Potato growers fear deregulation
John Omodei hopes that one day his five-year-old grandson Raphael becomes the fifth generation of the family to grow potatoes in the South-West but he knows the industry faces an uncertain future.
The life-long potato grower said the Economic Regulation Authority's recommendation that the State Government deregulate the industry had created an unhealthy climate of uncertainty.
The ERA wants the Potato Marketing Corporation abolished through the repeal of legislation controlling the industry. Growers fear the move will leave them exposed to big price fluctuations, more exposed to the power of the supermarkets and left holding worthless licences linked to the existing quota system.
WA growers produce about 60,000 tonnes of potatoes a year under quota licences issued by the Government's PMC. The quota licences change hands for up to $500/tonne and are worth a total of about $30 million.
The Government continues to allow the trade in licences despite the push for deregulation but the bottom is dropping out of the market.
Mr Omodei recently paid $400/t to increase production and, like others in the industry, believes growers should compensated if the Government does deregulate.
"To increase production we have gone with the system and bought the licence," he said.
"I haven't got the power to say to (Premier) Colin Barnett you have to pay me compensation but, like others, I have stuck my neck out for licence to grow more product. There should be some compensation for that."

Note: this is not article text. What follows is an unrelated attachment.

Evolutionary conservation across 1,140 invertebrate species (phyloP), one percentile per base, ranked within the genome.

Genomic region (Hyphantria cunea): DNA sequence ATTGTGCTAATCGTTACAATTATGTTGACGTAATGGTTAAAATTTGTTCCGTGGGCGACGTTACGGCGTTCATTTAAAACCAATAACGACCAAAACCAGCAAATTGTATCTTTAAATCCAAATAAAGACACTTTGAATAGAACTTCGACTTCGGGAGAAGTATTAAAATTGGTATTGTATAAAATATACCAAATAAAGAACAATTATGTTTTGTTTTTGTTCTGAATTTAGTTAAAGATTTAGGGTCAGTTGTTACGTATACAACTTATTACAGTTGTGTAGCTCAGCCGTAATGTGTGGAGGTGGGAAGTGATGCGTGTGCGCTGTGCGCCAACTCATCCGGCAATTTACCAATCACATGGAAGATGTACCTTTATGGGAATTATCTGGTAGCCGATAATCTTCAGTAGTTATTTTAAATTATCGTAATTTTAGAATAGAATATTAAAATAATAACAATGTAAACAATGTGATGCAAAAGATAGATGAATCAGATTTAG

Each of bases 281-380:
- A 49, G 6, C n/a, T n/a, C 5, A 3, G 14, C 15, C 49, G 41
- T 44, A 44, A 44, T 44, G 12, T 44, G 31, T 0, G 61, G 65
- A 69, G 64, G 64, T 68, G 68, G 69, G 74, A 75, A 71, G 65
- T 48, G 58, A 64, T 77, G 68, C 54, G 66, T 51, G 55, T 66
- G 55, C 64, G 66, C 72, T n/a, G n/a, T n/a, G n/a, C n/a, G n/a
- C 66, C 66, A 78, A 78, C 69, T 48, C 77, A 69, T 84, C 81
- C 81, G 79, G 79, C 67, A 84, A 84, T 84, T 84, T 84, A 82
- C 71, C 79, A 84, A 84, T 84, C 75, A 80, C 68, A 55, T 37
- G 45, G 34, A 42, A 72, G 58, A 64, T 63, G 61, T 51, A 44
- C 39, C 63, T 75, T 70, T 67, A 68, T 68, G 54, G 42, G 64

The Pemberton farmer said he was a "commercial realist' after leaving school at 13 and growing potatoes for every one of the past 51 years.
"The PMC has been good to us. It sets the price, it doesn't flood the market and it now supplies consumers with a broad range of varieties," he said.
Mr Omodei said it was naive to think the supermarket giants would not exert even more influence over the industry if the PMC was abolished.
Coles and Woolworths have started taking up plant breeder rights' on their preferred varieties of potatoes, meaning growers pay a royalty when supplying to the supermarkets.
It is understood Coles wants yellow fresh potatoes, such as its charisma variety, to make up 60 per cent of the potatoes on its shelves within the next few years.
Mr Omodei said that regardless of what happened, his family would keep digging potatoes.
"We have too much tied up and consumers will still want potatoes," he said.
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